Seven Years After Undergoing Experimental MS Treatment, Woman is Still Experiencing No Symptoms

Despite spending the last 9 years living with multiple sclerosis, this Alaskan mother is no longer experiencing any symptoms of the debilitating disease thanks to an experimental new treatment.

Amanda Loy was first diagnosed with MS when she was just 27 years old. Even though she was placed on a plethora of medications and spent endless hours in the hospital undergoing different treatments, she quickly started to suffer from bladder problems and loss of motor function, which made it especially difficult for her to raise her young son.

For two years, she saw little improvement in her condition – but then she heard about how researchers at Northwestern Medicine in Chicago were conducting an international study on an experimental new stem cell therapy for MS.

The treatment works by using chemotherapy to weaken a patient’s immune system. The researchers then inject the patient with a collection of their own stem cells which then rebuild the immune system from the ground up so that it can properly fight the disease.

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Loy qualified to be one of the 55 patients who received the treatment after her condition continued to deteriorate in 2012. Days after being released from the hospital, she says she noticed immediate improvement.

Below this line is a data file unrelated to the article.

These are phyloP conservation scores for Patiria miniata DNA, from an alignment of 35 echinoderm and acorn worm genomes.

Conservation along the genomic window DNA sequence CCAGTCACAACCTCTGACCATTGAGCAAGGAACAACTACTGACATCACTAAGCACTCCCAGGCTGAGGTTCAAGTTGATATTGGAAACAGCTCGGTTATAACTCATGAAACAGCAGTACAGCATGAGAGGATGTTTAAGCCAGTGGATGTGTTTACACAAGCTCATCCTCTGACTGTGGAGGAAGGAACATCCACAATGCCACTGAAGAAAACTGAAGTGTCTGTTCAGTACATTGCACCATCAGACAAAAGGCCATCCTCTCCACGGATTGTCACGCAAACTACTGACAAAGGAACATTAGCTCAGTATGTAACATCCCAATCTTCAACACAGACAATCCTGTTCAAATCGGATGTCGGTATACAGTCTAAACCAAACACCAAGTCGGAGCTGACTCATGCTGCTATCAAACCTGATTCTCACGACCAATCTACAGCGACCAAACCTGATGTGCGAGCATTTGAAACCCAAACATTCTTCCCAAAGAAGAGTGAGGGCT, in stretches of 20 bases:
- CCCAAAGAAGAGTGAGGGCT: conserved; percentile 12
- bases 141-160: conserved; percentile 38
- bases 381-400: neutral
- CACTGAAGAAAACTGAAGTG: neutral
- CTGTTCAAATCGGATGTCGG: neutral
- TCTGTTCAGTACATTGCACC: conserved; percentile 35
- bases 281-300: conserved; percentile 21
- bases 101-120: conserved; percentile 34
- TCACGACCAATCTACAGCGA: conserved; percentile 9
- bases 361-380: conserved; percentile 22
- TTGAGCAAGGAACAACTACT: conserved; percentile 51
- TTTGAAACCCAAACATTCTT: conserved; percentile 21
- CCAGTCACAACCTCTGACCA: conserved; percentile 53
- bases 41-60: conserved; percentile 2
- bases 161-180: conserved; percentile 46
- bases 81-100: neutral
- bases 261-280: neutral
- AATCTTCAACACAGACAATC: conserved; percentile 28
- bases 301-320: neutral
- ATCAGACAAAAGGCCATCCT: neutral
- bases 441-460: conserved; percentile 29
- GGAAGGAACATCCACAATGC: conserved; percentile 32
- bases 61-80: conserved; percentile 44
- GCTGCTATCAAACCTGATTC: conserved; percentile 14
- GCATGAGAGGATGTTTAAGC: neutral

“It was little things. Like I didn’t have to sit down to get dressed,” Loy told KTVA. “In that first year, I feel like I had all these big improvements of my symptoms, so that one by one, I stopped taking all the medications I was on before.”

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Seven years later, Loy no longer experiences any symptoms of the disease. She even scored a zero on the MS Disability Status Scale, which physicians use to rank the severity of the disease’s symptoms.

Additionally, the researchers have spent the last five years following up with the other study participants, and all of the patients who received the stem cell therapy are faring significantly better than those who received drug treatments.

Loy, who is now training to complete her first marathon in Anchorage, and she says she hopes that the treatment will soon offer the same kind of life-changing transformation to other MS patients, too.

(WATCH the video below) – Photo by Amanda Loy

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